Their workspace ethos is imperative, they say, as it is the fuel for their creativity. “Especially for a company like ours - where we work in the experiential marketing space and are always constantly looking for inspiration in everything we see. We spend a considerable time out and about meeting new people, visiting new places, travelling the country – it comes with the work territory.” The entire team sits at one table – across from each other, working off and with each other’s energies and ideas. “There is no hierarchy in our company – a flat structure and we have always kept it that way. Being a lean team we feel that has always worked amazingly well for us. We’ve also been fortunate to find an amazing team that is more like family than colleagues,” they add.

‘Never sell a brand, sell an experience’ – their core principle has defined their work culture as well and it’s pretty simple; live, eat, sleep and be the Brand. “We are each an extension of our Brand- and our Brand is an extension of us. We believe in doing things that leave an impact - be it a meal, a product and spirit. Every time we work with a client, we take it upon ourselves to show people the lifestyle of the brand through experiences.​”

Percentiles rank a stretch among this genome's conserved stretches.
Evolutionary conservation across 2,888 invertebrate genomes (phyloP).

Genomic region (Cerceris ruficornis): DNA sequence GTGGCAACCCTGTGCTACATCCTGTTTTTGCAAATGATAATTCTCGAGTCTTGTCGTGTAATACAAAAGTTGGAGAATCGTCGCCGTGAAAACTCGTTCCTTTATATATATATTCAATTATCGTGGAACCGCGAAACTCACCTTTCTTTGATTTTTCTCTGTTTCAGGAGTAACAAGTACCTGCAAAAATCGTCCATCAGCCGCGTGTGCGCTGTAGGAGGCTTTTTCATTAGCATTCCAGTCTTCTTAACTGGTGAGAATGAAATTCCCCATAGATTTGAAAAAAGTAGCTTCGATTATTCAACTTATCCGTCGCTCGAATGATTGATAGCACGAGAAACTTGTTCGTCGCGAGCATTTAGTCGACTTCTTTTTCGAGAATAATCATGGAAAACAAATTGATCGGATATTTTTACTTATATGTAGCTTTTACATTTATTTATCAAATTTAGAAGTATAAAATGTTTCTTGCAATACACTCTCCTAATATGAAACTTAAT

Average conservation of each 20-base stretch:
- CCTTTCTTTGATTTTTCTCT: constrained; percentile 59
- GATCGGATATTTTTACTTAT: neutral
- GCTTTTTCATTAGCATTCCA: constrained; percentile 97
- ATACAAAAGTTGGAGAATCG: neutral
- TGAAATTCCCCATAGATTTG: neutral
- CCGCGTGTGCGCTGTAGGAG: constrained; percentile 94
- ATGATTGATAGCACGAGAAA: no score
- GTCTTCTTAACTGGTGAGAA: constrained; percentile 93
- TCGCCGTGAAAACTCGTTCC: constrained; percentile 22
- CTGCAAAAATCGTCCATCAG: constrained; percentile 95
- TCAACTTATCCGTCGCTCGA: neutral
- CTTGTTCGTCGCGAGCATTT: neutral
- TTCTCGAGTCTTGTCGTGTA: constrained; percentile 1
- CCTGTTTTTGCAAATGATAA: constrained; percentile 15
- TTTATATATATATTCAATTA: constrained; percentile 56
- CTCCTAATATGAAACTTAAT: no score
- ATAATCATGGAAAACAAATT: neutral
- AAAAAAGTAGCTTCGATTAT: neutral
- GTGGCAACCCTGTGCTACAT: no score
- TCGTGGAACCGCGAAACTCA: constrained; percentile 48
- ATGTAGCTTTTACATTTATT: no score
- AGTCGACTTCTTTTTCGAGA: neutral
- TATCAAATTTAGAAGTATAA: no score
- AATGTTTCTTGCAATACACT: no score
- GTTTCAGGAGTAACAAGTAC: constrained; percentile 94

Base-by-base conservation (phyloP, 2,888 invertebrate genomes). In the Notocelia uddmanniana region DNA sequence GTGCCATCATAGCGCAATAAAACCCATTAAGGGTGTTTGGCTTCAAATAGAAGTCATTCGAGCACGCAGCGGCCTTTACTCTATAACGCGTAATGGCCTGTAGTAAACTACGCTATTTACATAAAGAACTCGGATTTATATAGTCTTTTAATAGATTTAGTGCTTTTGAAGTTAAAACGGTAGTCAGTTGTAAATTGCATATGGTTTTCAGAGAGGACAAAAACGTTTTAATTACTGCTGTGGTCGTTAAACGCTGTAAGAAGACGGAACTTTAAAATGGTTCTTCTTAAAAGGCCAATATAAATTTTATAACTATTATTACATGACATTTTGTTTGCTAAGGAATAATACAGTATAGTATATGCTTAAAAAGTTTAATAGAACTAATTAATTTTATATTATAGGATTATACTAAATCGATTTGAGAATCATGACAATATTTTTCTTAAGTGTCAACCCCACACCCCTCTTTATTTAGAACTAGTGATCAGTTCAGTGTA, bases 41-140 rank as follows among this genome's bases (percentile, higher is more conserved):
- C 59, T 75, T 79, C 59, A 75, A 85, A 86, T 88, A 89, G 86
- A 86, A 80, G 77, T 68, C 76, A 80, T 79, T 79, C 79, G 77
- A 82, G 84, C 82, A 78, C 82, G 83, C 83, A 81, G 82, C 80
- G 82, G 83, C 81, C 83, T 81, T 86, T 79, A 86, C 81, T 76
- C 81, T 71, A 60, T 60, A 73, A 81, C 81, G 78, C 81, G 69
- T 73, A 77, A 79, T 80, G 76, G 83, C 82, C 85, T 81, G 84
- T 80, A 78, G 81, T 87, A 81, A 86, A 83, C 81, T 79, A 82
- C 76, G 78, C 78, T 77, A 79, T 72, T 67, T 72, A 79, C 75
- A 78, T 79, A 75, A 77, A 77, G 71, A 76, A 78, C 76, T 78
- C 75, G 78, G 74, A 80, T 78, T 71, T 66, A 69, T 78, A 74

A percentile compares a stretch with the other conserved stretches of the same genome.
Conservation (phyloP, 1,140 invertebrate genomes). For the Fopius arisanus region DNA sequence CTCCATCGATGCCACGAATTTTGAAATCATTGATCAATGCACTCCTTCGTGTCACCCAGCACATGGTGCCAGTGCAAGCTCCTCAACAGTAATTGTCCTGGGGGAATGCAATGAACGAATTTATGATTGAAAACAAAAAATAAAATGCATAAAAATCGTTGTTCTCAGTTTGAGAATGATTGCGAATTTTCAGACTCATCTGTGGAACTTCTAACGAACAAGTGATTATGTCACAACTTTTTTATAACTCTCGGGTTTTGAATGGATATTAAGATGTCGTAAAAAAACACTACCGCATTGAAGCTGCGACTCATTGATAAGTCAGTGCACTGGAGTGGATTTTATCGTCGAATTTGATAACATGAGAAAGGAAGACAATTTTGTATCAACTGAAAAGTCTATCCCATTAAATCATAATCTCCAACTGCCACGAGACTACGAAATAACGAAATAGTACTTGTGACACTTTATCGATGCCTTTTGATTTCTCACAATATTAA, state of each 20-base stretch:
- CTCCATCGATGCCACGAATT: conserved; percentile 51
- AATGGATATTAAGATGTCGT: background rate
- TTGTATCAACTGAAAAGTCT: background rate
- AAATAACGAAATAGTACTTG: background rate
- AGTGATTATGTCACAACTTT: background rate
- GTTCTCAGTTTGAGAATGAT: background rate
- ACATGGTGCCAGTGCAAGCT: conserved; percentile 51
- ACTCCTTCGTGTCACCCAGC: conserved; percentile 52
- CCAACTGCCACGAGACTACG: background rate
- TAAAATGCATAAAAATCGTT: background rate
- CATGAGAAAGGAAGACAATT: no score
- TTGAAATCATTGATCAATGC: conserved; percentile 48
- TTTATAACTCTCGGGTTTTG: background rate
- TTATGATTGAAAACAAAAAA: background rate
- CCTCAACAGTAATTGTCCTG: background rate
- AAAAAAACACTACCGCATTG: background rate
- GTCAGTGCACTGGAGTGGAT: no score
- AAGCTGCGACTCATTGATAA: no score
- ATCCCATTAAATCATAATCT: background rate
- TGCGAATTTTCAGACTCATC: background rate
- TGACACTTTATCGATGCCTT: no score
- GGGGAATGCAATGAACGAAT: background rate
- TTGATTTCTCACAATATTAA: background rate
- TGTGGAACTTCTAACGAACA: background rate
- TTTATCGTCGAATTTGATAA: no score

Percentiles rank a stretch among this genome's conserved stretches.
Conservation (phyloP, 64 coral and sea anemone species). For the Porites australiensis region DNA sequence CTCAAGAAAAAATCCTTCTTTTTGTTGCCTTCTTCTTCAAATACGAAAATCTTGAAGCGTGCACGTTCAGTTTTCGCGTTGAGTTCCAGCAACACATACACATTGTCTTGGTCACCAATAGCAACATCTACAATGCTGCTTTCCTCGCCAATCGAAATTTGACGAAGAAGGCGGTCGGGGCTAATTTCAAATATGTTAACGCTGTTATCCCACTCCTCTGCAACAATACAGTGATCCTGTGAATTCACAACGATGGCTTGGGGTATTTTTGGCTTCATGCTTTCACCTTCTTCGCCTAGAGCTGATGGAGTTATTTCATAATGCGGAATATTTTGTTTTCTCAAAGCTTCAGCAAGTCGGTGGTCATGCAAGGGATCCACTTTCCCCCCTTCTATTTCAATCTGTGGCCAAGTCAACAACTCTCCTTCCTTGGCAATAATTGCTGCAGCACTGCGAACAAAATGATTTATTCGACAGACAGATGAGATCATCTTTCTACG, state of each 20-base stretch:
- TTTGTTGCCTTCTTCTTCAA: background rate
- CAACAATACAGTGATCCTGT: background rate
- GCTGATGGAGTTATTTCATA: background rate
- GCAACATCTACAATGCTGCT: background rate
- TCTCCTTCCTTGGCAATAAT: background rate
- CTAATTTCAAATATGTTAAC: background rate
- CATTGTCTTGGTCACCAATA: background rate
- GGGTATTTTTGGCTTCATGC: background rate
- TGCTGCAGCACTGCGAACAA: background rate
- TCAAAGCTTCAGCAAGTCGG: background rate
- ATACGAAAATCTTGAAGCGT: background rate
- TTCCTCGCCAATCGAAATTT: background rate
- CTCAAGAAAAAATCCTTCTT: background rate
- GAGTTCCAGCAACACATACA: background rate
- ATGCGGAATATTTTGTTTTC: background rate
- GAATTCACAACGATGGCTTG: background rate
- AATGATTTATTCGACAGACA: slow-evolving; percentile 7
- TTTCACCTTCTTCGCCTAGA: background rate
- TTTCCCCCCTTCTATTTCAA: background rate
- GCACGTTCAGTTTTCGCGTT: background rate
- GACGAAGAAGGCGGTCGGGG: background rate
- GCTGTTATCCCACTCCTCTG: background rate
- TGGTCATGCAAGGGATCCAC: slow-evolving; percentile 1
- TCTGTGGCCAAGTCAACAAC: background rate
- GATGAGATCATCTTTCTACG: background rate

FTI has evolved over the years and become much greater than a Facebook group, a digital platform and a business. It is what connects thousands of individuals that find collective joy in eating, discovering and sharing a variety of cuisines. Batra and Suri celebrate the joy that comes from being a part of this platform with influence, going beyond food and being to building meaningful friendships and relationships across the board. For them, FTI is a feeling, an emotion, and a lifestyle, and it’s only going to grow stronger from here.